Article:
They managed to raise $4.5 million for charity in 19 months.
Now, the team behind the social campaign 50 For 50 have come up with another novel idea to raise funds - by getting all Singaporeans to donate $1 each.
They call it 1 For 1.
"If all Singaporeans donate just a dollar, collectively, the amount could have a great impact on Singapore," said Ms Rebekah Lin, 30, who along with her friend Cheryl Chong, 29, founded The Social Co. - the team behind 50 For 50.
The duo hopes to roll out the new campaign in the first half of next year to help around 10 lesser-known charities that work in areas such as mental health, elderly care, children with special needs and social cohesion.
The project was launched through social campaign 50 For 50, which drew to a close last month with close to $2.25 million raised for 58 local charities, which was matched equally by the Government.
Details are being worked out, but they are considering developing a mobile app and school campaigns. The funds will be managed by the Community Chest, said Ms Lin.
The team launched 50 For 50 in September 2014 as an SG50 project, to get 50 young people to help lesser-known charities here through fund-raising projects, such as dinners and sales. In the second part of the campaign, young people and companies launched 38 sustainable projects to help the charities, like running social media campaigns, or providing training or employment opportunities for beneficiaries.
By the time 50 For 50 drew to a close last month, it raised close to $2.25 million for 58 local charities, matched equally by the Government, for a total of $4.5 million.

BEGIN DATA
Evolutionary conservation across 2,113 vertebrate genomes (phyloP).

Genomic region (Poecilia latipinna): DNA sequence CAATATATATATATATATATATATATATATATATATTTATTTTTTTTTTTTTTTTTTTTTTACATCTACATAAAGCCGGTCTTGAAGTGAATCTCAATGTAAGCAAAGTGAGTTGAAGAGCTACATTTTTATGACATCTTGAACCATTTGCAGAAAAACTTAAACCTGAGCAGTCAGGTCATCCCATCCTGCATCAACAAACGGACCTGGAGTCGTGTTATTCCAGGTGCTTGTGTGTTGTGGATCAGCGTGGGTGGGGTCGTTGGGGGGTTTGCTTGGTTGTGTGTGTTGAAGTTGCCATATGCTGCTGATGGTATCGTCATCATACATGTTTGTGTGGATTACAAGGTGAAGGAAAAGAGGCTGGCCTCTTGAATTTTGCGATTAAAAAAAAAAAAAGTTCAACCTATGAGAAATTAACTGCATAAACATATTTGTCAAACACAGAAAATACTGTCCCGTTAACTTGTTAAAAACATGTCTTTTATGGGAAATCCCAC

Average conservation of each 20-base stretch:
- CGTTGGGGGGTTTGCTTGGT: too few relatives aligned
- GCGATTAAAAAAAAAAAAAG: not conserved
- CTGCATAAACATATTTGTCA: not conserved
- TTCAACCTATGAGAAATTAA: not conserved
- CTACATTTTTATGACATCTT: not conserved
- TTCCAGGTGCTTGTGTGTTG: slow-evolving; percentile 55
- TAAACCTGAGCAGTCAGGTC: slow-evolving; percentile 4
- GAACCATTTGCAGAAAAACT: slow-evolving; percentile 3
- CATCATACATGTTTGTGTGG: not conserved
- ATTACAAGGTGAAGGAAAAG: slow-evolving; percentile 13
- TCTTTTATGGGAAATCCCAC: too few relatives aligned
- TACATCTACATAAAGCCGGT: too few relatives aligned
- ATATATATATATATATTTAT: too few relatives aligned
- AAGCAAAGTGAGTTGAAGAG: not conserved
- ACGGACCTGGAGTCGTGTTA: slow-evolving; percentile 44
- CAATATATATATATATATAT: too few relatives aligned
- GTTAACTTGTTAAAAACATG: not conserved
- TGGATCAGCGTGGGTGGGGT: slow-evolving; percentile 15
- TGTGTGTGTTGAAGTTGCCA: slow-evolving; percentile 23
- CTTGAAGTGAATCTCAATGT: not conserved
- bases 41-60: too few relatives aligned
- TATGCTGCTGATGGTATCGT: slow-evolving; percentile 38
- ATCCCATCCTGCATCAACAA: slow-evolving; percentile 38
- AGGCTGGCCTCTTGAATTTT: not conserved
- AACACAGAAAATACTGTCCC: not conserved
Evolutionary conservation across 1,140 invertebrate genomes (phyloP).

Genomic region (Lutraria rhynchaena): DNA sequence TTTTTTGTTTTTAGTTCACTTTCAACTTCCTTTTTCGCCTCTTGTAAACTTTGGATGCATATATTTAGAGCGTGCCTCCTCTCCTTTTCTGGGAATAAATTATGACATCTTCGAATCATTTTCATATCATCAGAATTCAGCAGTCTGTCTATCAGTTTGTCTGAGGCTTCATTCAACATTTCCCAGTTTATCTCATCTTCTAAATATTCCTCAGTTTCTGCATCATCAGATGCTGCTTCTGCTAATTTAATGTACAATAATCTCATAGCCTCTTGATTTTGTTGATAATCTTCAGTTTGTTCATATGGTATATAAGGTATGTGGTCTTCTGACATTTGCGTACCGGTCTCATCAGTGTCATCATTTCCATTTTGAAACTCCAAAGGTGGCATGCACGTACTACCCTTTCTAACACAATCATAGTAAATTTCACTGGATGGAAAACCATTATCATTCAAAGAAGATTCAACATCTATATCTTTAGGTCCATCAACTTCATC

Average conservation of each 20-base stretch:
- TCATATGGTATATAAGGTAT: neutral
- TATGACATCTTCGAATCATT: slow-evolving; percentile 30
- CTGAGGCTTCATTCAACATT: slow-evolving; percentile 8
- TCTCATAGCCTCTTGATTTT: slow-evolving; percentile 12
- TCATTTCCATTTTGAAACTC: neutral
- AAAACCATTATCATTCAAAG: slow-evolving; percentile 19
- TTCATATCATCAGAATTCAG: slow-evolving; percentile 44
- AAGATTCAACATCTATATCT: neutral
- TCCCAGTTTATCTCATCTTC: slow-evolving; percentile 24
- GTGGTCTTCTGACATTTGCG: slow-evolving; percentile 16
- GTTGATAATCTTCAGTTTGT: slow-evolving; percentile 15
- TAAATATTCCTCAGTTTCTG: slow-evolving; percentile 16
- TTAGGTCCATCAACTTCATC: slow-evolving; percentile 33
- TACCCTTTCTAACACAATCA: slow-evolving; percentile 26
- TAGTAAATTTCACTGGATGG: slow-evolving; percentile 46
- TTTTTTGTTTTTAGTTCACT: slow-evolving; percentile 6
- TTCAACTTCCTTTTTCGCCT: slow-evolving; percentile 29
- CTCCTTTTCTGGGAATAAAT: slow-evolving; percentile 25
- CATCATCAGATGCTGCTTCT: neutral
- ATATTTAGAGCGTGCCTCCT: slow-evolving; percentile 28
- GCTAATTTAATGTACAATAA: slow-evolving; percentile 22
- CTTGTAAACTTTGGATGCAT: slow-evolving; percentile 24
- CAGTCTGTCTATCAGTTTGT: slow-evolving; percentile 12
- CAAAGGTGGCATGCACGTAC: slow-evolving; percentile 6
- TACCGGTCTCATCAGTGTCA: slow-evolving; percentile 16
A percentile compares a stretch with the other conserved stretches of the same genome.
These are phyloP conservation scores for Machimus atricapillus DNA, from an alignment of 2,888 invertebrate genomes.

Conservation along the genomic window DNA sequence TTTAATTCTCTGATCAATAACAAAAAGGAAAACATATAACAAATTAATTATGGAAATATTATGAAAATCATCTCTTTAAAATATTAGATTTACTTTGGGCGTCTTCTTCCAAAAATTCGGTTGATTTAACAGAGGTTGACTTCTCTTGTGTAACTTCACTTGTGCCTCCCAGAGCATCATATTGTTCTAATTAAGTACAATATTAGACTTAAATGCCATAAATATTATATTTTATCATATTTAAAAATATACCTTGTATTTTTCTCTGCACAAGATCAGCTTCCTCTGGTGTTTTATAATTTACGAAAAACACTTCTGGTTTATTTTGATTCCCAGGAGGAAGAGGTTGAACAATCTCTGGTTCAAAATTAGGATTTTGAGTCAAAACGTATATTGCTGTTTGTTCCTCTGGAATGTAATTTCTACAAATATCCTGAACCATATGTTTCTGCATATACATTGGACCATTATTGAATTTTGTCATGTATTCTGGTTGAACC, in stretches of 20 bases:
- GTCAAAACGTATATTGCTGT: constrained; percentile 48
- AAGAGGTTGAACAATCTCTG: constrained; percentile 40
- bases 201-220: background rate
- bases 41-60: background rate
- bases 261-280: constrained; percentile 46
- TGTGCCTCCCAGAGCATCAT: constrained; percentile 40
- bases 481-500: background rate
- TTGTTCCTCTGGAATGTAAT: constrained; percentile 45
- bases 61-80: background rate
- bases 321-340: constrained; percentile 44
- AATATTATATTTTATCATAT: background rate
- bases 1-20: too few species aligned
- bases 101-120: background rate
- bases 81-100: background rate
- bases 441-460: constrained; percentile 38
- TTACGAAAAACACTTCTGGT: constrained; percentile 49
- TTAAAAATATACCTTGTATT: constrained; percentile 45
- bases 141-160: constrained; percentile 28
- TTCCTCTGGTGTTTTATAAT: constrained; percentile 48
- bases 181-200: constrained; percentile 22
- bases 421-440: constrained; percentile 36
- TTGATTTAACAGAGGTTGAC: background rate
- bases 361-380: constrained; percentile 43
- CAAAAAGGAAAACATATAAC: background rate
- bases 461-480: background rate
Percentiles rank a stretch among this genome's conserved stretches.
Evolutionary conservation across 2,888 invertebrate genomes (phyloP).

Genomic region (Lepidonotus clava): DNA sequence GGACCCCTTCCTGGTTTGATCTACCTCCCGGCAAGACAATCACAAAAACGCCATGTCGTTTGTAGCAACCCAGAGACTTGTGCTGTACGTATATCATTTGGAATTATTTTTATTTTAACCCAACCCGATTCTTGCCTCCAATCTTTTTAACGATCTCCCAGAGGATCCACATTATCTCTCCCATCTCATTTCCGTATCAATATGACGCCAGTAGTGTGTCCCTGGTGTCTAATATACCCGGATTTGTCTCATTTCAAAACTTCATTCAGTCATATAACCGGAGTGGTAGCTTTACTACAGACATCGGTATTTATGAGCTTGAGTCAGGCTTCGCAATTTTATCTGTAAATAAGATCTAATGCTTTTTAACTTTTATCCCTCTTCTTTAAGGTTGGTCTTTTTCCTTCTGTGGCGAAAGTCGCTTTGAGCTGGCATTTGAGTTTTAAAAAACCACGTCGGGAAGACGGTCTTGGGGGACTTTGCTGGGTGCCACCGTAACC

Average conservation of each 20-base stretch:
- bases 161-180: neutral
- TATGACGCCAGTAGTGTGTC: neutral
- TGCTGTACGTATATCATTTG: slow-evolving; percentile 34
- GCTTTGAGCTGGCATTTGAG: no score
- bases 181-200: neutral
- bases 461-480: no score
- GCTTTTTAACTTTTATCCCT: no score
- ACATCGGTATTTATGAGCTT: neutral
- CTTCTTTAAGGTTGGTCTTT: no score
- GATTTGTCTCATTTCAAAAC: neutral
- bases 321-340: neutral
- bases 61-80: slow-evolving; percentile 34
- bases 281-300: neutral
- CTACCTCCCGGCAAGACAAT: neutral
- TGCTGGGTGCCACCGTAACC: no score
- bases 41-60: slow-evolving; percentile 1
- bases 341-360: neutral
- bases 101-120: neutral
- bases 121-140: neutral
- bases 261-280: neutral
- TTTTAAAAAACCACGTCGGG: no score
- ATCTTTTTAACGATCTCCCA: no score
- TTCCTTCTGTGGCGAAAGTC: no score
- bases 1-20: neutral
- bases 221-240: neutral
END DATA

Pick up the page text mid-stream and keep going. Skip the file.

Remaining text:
One of the beneficiaries was voluntary welfare organisation Care Corner, which operates a youth centre in Teck Ghee to provide a safe space and activities for around 50 young people aged 10 to 18.
Non-profit design group Participate in Design (P!D) participated in one of the 50 For 50 projects to help redesign the centre for free, with the help of the youth who use it.
The group's director Mizah Rahman, 29, an architecturally-trained designer, said working together with the young people created something special. "We want to give them the tools and empower them to carry on contributing," she added.
Mr Daniel Ong, 54, Care Corner's head of youth services, said they hoped involving the youth in the revamp would help them feel a sense of ownership of the space, and it seems to be working. "They're proud of their ideas and invite their friends to come along," he said.
Yesterday, during an event at *Scape to thank those who took part in 50 For 50, Parliamentary Secretary for Culture, Community and Youth, Mr Baey Yam Keng, also joined a panel discussion on charity projects.
Responding to comments that initiatives sometimes run into roadblocks when working with Government agencies, such as when cooking for beneficiaries, he said : "Beneficiaries deserve the best... It's not just because we are doing it for low-income groups, or VWOs, that we can have sub-standard (rules)."
Correction note: An earlier version of this article stated that Mizah Rahman is a trained architect, this is incorrect, she is actually an architecturally-trained designer. We are sorry for the error.